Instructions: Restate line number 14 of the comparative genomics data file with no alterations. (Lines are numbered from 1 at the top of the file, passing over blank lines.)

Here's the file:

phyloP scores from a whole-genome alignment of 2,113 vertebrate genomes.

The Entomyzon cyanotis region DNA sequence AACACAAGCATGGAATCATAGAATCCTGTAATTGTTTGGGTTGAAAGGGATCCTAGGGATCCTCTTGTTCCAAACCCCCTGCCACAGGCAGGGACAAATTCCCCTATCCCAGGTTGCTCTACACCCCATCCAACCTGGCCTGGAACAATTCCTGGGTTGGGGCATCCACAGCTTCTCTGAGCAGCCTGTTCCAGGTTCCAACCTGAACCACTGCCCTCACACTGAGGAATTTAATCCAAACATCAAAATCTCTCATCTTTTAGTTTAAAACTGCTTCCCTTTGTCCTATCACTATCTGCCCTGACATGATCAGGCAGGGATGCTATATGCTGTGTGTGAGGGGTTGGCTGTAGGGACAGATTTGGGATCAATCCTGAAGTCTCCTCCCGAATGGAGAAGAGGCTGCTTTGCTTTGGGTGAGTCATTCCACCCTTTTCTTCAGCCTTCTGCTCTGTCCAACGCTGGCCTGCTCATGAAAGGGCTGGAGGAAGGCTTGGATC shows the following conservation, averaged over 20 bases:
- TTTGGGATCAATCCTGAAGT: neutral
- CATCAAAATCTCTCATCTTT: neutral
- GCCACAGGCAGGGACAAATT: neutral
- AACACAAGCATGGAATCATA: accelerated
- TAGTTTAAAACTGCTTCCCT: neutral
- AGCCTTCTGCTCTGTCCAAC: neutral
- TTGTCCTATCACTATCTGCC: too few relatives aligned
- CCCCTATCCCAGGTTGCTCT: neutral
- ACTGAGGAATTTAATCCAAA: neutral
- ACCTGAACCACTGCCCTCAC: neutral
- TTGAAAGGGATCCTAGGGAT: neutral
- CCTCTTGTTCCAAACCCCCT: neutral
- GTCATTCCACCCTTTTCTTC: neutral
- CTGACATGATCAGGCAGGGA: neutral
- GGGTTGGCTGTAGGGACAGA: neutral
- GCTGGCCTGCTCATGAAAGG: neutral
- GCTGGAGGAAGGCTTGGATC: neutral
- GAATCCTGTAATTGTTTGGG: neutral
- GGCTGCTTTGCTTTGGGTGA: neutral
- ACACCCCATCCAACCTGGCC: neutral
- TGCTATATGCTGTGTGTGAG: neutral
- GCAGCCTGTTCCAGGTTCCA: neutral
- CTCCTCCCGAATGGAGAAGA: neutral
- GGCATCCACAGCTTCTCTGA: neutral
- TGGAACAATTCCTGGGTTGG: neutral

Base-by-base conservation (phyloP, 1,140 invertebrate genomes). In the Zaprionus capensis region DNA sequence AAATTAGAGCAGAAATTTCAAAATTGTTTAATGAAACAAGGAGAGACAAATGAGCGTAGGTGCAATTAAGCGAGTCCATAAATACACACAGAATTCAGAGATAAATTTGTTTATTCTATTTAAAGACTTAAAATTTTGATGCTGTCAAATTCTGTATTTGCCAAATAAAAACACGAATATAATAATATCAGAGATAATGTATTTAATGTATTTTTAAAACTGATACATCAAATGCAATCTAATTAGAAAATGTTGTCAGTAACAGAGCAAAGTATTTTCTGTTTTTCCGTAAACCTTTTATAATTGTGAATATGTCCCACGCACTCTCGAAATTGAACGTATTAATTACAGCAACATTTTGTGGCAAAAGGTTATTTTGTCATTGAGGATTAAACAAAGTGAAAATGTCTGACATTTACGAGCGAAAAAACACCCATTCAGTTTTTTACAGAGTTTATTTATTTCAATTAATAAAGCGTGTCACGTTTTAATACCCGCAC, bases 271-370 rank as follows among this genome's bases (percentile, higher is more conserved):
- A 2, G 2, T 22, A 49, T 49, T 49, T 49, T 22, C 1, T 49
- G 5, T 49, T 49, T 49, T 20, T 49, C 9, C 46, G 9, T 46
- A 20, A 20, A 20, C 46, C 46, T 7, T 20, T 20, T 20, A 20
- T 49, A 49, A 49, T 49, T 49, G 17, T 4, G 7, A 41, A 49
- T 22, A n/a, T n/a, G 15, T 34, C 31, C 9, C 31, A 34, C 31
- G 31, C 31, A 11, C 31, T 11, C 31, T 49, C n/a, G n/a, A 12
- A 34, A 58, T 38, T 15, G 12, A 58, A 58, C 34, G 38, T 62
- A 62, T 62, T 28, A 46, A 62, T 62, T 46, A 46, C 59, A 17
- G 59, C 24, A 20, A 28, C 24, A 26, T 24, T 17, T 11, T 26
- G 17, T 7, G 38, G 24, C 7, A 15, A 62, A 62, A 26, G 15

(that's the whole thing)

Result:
- CCTCTTGTTCCAAACCCCCT: neutral